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Torture video case tests UAE justice

Emirates of the UAEImage via Wikipedia

The footage begins with an assault rifle allegedly being fired by a member of the United Arab Emirates’ ruling family, bullets throwing up clouds of sand as they smash into the desert, just inches from the cowering body of an Afghan grain trader.

The scene then moves on to the Afghan being beaten with a cattle prod and plank of wood and concludes with a 4x4 vehicle being driven over his battered body.

The video lasts just minutes and was recorded more than three years ago. But for the UAE, an oil-rich nation desperate to hold itself up as a model international business hub, it has thrown up a critical test.

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More pain to come for Mideast economies

The Middle East is not yet through the worst of the economic crisis because non-performing loans are likely to rise and the full impact of declines in tourism and remittances has still to be felt, experts warned on Friday.

Masood Ahmed, director of the Middle East and Central Asia at the International Monetary Fund, predicted that the level of NPLs would increase in the second half of the year.

He said the most banks in the region were relatively well-capitalised and could expect support from their shareholders if needed. But he added: “We should be watching what is happening in the banking sector.”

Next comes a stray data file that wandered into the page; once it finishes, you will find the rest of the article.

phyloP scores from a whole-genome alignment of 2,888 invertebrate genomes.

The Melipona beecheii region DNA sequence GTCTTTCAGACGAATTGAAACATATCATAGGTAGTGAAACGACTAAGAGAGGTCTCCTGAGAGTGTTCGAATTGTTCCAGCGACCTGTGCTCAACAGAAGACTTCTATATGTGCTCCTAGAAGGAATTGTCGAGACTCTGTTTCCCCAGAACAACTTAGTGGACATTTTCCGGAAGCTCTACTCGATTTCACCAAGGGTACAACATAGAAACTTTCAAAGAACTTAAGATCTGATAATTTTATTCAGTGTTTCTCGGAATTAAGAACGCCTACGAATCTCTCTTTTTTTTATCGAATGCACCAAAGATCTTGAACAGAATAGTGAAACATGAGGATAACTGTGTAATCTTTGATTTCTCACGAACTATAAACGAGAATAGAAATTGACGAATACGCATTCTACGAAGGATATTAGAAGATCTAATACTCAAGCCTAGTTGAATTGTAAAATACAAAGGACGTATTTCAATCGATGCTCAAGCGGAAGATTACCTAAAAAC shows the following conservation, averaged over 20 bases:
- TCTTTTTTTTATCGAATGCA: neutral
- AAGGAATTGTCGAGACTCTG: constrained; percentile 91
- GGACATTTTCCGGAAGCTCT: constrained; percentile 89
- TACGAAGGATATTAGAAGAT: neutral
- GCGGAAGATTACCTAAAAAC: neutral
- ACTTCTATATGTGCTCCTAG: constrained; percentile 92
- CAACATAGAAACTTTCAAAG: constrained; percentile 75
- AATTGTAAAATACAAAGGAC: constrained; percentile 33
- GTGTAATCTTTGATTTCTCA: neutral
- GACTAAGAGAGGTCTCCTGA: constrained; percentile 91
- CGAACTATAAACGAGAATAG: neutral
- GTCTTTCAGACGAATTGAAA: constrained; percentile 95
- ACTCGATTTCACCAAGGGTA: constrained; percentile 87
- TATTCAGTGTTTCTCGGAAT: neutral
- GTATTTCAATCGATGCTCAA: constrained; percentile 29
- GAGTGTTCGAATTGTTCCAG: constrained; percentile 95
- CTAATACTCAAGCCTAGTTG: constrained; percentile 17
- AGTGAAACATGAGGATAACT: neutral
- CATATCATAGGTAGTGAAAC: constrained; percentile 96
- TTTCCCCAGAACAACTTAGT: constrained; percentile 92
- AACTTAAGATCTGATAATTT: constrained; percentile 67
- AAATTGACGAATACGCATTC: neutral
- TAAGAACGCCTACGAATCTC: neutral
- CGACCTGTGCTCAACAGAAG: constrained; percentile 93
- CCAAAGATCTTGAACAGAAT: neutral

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Etisalat to bid for Morocco Meditel stake

Emirates Telecommunications Corp will bid for a stake in Morocco’s Meditel as it looks to expand in the Middle East and Africa, the telecom chairman said on Friday.

Emirates Telecom (Etisalat) will also continue to pursue the telecom licence in Iran it was stripped of last week, Mohammed Hassan Omran told Reuters on the sidelines of the World Economic Forum at the Dead Sea in Jordan.

”We are looking for opportunities in the Middle East and Africa, especially at this time there are some good assets,” Mr Omran told Reuters Television. ”Assets are becoming cheap ... we see them becoming more cheap in coming months.”

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Iraqi oil minister rejects Kurdish oil plan

Iraqi Governates and DistrictsImage via Wikipedia

Iraq’s oil minister has stepped up a dispute with the country’s northern Kurdish region over control of the country’s oil resources, saying Baghdad would not pay foreign companies for their oil exports from autonomous Kurdistan.

Hussein Shahrestani said the Iraqi government was under no obligation to ensure that the companies were paid for oil sent through pipelines from Kurdistan into Iraq and then exported by the Iraqi government to international markets.

“If [the Kurdish oil minister] can get a dollar out of the [Iraqi finance] ministry, let him call me,” he told the Financial Times.